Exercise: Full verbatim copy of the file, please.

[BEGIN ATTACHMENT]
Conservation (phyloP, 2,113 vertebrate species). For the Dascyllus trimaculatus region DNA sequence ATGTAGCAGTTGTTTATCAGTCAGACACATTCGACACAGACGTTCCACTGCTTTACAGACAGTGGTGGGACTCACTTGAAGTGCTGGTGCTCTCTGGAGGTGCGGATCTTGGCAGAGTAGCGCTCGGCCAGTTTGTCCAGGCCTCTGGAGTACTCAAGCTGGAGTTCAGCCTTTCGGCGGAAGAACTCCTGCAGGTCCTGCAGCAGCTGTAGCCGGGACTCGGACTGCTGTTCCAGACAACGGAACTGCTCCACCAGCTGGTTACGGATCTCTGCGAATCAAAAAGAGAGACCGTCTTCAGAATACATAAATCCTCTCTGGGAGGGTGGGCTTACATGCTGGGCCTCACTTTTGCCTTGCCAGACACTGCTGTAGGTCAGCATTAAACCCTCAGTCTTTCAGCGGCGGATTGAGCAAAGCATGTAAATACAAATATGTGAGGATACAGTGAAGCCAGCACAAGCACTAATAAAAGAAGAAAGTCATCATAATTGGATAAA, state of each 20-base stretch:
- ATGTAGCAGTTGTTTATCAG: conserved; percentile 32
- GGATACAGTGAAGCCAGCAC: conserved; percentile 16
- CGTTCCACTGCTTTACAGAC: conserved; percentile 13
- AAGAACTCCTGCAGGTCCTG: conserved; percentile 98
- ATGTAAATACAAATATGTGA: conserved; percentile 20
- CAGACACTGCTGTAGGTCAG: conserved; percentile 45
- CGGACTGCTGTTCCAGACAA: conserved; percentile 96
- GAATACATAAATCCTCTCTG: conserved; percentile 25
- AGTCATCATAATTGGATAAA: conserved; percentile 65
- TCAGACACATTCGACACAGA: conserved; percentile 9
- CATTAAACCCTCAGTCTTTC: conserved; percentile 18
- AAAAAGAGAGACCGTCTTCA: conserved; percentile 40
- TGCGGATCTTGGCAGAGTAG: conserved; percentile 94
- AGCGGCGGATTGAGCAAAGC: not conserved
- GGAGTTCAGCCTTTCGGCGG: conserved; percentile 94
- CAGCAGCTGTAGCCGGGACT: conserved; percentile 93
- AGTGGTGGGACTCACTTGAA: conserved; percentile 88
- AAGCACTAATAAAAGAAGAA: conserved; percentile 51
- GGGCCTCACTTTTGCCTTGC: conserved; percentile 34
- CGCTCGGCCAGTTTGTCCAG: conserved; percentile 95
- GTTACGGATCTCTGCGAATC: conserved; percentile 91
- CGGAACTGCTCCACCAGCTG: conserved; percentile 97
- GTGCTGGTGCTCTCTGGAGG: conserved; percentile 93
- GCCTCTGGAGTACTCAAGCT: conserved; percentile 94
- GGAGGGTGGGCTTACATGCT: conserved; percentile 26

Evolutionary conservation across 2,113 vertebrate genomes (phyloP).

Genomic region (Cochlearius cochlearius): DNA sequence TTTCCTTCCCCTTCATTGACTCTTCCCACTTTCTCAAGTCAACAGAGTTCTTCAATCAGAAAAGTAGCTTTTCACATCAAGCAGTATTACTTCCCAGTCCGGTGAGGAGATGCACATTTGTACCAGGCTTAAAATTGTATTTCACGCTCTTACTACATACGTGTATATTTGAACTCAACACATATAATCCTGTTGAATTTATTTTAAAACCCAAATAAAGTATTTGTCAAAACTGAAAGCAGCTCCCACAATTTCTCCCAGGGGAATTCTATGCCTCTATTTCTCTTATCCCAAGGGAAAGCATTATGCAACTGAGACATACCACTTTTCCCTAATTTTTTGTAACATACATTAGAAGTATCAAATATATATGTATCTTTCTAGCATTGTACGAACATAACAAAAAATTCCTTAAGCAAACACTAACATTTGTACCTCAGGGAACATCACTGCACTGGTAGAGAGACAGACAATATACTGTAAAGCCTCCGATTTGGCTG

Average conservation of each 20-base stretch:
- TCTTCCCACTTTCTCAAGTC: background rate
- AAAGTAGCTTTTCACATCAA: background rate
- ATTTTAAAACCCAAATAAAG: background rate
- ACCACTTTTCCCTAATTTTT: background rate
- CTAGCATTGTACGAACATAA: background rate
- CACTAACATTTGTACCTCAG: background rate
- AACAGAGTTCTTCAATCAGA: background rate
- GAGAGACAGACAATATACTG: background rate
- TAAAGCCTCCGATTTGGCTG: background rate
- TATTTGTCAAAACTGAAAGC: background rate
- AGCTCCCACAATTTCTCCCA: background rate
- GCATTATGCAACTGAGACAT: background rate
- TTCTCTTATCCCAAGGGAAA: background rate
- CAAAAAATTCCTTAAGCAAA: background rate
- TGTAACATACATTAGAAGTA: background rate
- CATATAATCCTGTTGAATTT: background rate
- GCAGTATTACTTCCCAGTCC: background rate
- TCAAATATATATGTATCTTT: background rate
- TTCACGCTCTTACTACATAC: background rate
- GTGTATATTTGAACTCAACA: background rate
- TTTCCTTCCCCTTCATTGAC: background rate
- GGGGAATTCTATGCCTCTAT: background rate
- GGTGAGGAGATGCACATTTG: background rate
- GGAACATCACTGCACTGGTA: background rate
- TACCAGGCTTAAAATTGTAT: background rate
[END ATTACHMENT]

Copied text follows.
Conservation (phyloP, 2,113 vertebrate species). For the Dascyllus trimaculatus region DNA sequence ATGTAGCAGTTGTTTATCAGTCAGACACATTCGACACAGACGTTCCACTGCTTTACAGACAGTGGTGGGACTCACTTGAAGTGCTGGTGCTCTCTGGAGGTGCGGATCTTGGCAGAGTAGCGCTCGGCCAGTTTGTCCAGGCCTCTGGAGTACTCAAGCTGGAGTTCAGCCTTTCGGCGGAAGAACTCCTGCAGGTCCTGCAGCAGCTGTAGCCGGGACTCGGACTGCTGTTCCAGACAACGGAACTGCTCCACCAGCTGGTTACGGATCTCTGCGAATCAAAAAGAGAGACCGTCTTCAGAATACATAAATCCTCTCTGGGAGGGTGGGCTTACATGCTGGGCCTCACTTTTGCCTTGCCAGACACTGCTGTAGGTCAGCATTAAACCCTCAGTCTTTCAGCGGCGGATTGAGCAAAGCATGTAAATACAAATATGTGAGGATACAGTGAAGCCAGCACAAGCACTAATAAAAGAAGAAAGTCATCATAATTGGATAAA, state of each 20-base stretch:
- ATGTAGCAGTTGTTTATCAG: conserved; percentile 32
- GGATACAGTGAAGCCAGCAC: conserved; percentile 16
- CGTTCCACTGCTTTACAGAC: conserved; percentile 13
- AAGAACTCCTGCAGGTCCTG: conserved; percentile 98
- ATGTAAATACAAATATGTGA: conserved; percentile 20
- CAGACACTGCTGTAGGTCAG: conserved; percentile 45
- CGGACTGCTGTTCCAGACAA: conserved; percentile 96
- GAATACATAAATCCTCTCTG: conserved; percentile 25
- AGTCATCATAATTGGATAAA: conserved; percentile 65
- TCAGACACATTCGACACAGA: conserved; percentile 9
- CATTAAACCCTCAGTCTTTC: conserved; percentile 18
- AAAAAGAGAGACCGTCTTCA: conserved; percentile 40
- TGCGGATCTTGGCAGAGTAG: conserved; percentile 94
- AGCGGCGGATTGAGCAAAGC: not conserved
- GGAGTTCAGCCTTTCGGCGG: conserved; percentile 94
- CAGCAGCTGTAGCCGGGACT: conserved; percentile 93
- AGTGGTGGGACTCACTTGAA: conserved; percentile 88
- AAGCACTAATAAAAGAAGAA: conserved; percentile 51
- GGGCCTCACTTTTGCCTTGC: conserved; percentile 34
- CGCTCGGCCAGTTTGTCCAG: conserved; percentile 95
- GTTACGGATCTCTGCGAATC: conserved; percentile 91
- CGGAACTGCTCCACCAGCTG: conserved; percentile 97
- GTGCTGGTGCTCTCTGGAGG: conserved; percentile 93
- GCCTCTGGAGTACTCAAGCT: conserved; percentile 94
- GGAGGGTGGGCTTACATGCT: conserved; percentile 26

Evolutionary conservation across 2,113 vertebrate genomes (phyloP).

Genomic region (Cochlearius cochlearius): DNA sequence TTTCCTTCCCCTTCATTGACTCTTCCCACTTTCTCAAGTCAACAGAGTTCTTCAATCAGAAAAGTAGCTTTTCACATCAAGCAGTATTACTTCCCAGTCCGGTGAGGAGATGCACATTTGTACCAGGCTTAAAATTGTATTTCACGCTCTTACTACATACGTGTATATTTGAACTCAACACATATAATCCTGTTGAATTTATTTTAAAACCCAAATAAAGTATTTGTCAAAACTGAAAGCAGCTCCCACAATTTCTCCCAGGGGAATTCTATGCCTCTATTTCTCTTATCCCAAGGGAAAGCATTATGCAACTGAGACATACCACTTTTCCCTAATTTTTTGTAACATACATTAGAAGTATCAAATATATATGTATCTTTCTAGCATTGTACGAACATAACAAAAAATTCCTTAAGCAAACACTAACATTTGTACCTCAGGGAACATCACTGCACTGGTAGAGAGACAGACAATATACTGTAAAGCCTCCGATTTGGCTG

Average conservation of each 20-base stretch:
- TCTTCCCACTTTCTCAAGTC: background rate
- AAAGTAGCTTTTCACATCAA: background rate
- ATTTTAAAACCCAAATAAAG: background rate
- ACCACTTTTCCCTAATTTTT: background rate
- CTAGCATTGTACGAACATAA: background rate
- CACTAACATTTGTACCTCAG: background rate
- AACAGAGTTCTTCAATCAGA: background rate
- GAGAGACAGACAATATACTG: background rate
- TAAAGCCTCCGATTTGGCTG: background rate
- TATTTGTCAAAACTGAAAGC: background rate
- AGCTCCCACAATTTCTCCCA: background rate
- GCATTATGCAACTGAGACAT: background rate
- TTCTCTTATCCCAAGGGAAA: background rate
- CAAAAAATTCCTTAAGCAAA: background rate
- TGTAACATACATTAGAAGTA: background rate
- CATATAATCCTGTTGAATTT: background rate
- GCAGTATTACTTCCCAGTCC: background rate
- TCAAATATATATGTATCTTT: background rate
- TTCACGCTCTTACTACATAC: background rate
- GTGTATATTTGAACTCAACA: background rate
- TTTCCTTCCCCTTCATTGAC: background rate
- GGGGAATTCTATGCCTCTAT: background rate
- GGTGAGGAGATGCACATTTG: background rate
- GGAACATCACTGCACTGGTA: background rate
- TACCAGGCTTAAAATTGTAT: background rate